I would have thought that the fatigue life on a carbon spar would be shorter than an alloy one. Not seen specific data, or that carbon would reach more of a cliff edge earlier than aluminim alloy. I note many other classes with stayed aluminium masts don't suffer a fatigue life....

    For the purposes of the low cost hardware, a stiff alloy tube of reasonable dimension should make a good mast. Even better second hand...;)
     
  14. Dunnage
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    Dunnage Junior Member

    Possibly Lowest Cost Mast Material

    (Apologies for the rotated pictures... they were right way up when I attached them but the upload put them the way it wanted...)

    The mast for Naiad is made from inexpensive hardware store / lumber yard 2X6's. (In the Antipodes, that would be 6X2 boards.) Our lumber is generally poor quality for the cheap stuff, but there is available poor quality boards cut from Douglas Fir at only a few percent higher price. I selected flat grain boards. No one wants them since they 'cup' as they dry, so the picked over pile of boards usually contains a few of these that are almost knot free. The cutting plan for the mast has me ripping the boards into 5/8" strips,; so the usable strips are clear and have vertical grain. The strips are then run through the table saw again, twice each, to put a 22.5 deg. bevel onto the 'sides'. This makes the strips trapezoidal with a 1.25 inch base and a 5/8 inch thickness with 67.5 deg. angled sides. These fit together to make an octagon that is 2.25 inches diameter. (First Picture) I made the mast from eight strips cut from a 14 ft. board and eight strips cut from a 12 ft. board. There is one splice for each strip. Four strips are spliced with an internal plug at the 12 ft. height and the other four at the 14 ft. height. The strips are interleaved so that the lap splices take every other strip. (Pictures 2 and 3)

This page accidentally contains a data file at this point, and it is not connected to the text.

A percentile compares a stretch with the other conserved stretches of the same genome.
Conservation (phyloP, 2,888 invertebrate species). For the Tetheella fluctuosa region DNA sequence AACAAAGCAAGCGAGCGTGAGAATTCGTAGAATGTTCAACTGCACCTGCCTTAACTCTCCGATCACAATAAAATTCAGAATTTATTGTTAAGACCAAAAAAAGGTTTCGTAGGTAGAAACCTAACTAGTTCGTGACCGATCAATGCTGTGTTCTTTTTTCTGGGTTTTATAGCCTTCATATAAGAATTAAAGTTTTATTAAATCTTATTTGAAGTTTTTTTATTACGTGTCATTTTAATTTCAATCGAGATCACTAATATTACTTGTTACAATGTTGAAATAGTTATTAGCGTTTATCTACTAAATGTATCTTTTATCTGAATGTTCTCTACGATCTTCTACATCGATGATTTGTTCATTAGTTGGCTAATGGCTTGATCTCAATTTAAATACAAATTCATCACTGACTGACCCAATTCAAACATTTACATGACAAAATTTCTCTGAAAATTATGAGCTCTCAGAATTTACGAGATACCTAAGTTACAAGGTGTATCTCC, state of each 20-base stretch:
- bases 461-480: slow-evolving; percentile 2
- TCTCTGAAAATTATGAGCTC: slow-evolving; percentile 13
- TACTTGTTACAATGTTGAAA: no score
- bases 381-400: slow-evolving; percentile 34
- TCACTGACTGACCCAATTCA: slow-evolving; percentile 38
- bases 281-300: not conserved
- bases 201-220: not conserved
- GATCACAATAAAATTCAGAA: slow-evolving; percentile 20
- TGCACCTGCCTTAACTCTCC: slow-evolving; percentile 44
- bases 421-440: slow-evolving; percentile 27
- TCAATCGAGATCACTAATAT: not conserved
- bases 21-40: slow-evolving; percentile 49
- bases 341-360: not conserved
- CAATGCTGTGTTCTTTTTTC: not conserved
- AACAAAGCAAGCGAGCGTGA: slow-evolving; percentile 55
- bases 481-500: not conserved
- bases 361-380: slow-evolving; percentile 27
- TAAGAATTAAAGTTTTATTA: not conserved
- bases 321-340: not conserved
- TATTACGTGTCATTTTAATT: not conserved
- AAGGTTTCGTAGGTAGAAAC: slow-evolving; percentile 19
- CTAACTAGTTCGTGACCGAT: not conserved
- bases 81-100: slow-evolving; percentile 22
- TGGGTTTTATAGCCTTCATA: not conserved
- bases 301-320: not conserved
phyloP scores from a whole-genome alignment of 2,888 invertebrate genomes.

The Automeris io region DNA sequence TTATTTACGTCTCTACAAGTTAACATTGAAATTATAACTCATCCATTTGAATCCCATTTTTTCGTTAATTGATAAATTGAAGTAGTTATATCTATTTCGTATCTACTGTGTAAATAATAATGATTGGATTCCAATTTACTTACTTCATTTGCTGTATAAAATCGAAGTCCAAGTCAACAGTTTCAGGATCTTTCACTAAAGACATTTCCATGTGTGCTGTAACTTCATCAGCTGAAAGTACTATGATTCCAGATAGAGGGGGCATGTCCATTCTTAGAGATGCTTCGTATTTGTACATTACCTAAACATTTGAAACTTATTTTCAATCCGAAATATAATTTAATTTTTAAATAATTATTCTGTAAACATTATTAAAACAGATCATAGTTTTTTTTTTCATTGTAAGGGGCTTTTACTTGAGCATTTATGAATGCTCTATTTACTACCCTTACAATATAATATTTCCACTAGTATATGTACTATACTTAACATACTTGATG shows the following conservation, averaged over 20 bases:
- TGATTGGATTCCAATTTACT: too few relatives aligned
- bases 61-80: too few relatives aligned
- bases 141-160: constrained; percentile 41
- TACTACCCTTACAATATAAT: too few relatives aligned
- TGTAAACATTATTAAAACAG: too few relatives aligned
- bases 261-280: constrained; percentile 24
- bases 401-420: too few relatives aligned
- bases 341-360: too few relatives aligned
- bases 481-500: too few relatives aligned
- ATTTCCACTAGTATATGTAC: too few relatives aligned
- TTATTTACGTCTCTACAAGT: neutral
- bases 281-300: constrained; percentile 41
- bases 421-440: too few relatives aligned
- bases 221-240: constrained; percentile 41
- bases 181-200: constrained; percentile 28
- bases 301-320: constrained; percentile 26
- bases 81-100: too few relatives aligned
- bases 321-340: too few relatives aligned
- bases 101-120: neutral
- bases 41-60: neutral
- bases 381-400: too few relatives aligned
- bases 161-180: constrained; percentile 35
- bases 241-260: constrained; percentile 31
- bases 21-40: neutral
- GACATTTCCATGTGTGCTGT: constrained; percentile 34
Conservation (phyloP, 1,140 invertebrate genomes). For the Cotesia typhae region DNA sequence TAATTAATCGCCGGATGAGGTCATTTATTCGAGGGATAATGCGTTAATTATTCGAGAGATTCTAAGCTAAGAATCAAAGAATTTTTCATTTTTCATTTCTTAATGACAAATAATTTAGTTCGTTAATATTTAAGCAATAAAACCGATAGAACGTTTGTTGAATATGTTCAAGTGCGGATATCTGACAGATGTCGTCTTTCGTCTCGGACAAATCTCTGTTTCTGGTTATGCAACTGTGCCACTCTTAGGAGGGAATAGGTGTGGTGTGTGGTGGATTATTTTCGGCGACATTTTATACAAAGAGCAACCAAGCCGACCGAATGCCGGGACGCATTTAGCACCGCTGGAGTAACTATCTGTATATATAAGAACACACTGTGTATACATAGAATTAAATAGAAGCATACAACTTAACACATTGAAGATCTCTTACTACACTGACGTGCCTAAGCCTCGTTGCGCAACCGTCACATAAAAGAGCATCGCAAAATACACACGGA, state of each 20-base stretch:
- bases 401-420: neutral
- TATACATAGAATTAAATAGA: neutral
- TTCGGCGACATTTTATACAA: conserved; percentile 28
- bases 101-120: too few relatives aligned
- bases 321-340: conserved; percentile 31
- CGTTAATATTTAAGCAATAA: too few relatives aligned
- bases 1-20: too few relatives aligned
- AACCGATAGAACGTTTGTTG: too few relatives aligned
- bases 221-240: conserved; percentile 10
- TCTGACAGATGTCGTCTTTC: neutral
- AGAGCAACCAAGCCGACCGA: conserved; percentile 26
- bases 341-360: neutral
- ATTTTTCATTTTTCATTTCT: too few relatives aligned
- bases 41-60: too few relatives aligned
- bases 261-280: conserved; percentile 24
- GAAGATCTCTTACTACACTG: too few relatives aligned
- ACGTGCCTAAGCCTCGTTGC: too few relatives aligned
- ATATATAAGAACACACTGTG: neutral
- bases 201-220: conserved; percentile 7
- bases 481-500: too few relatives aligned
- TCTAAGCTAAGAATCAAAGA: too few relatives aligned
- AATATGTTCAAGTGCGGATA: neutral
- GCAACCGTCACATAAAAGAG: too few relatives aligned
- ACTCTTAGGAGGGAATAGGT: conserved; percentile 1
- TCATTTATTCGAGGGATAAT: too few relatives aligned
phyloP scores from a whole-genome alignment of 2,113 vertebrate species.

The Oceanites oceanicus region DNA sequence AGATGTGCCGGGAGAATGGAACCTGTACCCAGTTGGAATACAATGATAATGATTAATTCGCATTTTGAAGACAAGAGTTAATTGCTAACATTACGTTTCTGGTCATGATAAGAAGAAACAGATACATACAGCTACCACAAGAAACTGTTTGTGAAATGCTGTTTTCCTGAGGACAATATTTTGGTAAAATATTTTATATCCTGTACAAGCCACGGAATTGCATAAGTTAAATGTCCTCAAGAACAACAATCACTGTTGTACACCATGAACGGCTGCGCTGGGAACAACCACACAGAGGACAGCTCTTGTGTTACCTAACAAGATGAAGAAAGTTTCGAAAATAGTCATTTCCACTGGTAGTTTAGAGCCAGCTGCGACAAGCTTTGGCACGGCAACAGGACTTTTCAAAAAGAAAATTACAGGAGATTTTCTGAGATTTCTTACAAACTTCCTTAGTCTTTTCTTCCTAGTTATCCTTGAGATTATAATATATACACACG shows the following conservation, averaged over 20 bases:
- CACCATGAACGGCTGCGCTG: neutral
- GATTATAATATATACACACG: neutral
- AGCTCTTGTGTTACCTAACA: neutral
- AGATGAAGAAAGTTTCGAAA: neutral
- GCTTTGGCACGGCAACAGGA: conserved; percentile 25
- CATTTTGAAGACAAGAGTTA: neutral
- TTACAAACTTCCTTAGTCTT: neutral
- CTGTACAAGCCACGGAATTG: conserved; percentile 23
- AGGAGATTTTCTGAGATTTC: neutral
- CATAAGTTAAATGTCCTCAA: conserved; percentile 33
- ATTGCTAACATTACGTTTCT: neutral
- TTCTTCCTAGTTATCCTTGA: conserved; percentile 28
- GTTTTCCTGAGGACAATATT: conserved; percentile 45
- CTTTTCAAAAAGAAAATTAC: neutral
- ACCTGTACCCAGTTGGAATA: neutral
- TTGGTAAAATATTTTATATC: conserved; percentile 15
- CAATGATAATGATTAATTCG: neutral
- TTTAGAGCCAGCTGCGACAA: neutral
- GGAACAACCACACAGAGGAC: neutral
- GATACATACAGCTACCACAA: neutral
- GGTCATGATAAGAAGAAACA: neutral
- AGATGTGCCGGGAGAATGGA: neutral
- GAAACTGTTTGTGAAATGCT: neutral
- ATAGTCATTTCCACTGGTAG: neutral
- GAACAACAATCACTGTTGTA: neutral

The final glue-up is a 22 ft. long octagonal mast. I shortened it to 21 ft. and sanded it round. it weighs just under 15 lbs. (Picture 4)

    Gluing the octagon from the eight strips required laying them out on lengths of duct tape, applying a lot of glue to the edges, rolling the strips up like a sushi roll mat and taping in place, and then putting a bucket full of 2"-3" screw type hose clamps on, one every eight inches (about)... and clamping it down tightly.

    Rounding the finished assembly involved knocking down the corners with a block plane to get it approximately round and then sanding it round with the tool shown in the pictures (Pictures 5 and 6) ... the abrasive is six inch round adhesive backed 80 grit sandpaper. Fine sanding can easily follow since the sort-of-Velcro backed sandpaper rounds stick pretty well to the 80 grit paper in the tool... or you can use fine grit adhesive paper.

    Finished mast (and boom, and the rest of Naiad) in Picture 7.

    If you want to be pretentious you could call it a Linear Cellulose-Lignin Composite Mast ;-)

    Total cost: Under $20 U.S.D. (but it did require a few hours... at least.)
     

    Attached Files:


  15. Dunnage
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    Dunnage Junior Member

    Magic...

    Ha! The pictures were all wonky in the preview, but when actually posted they came out right way up. Just magic...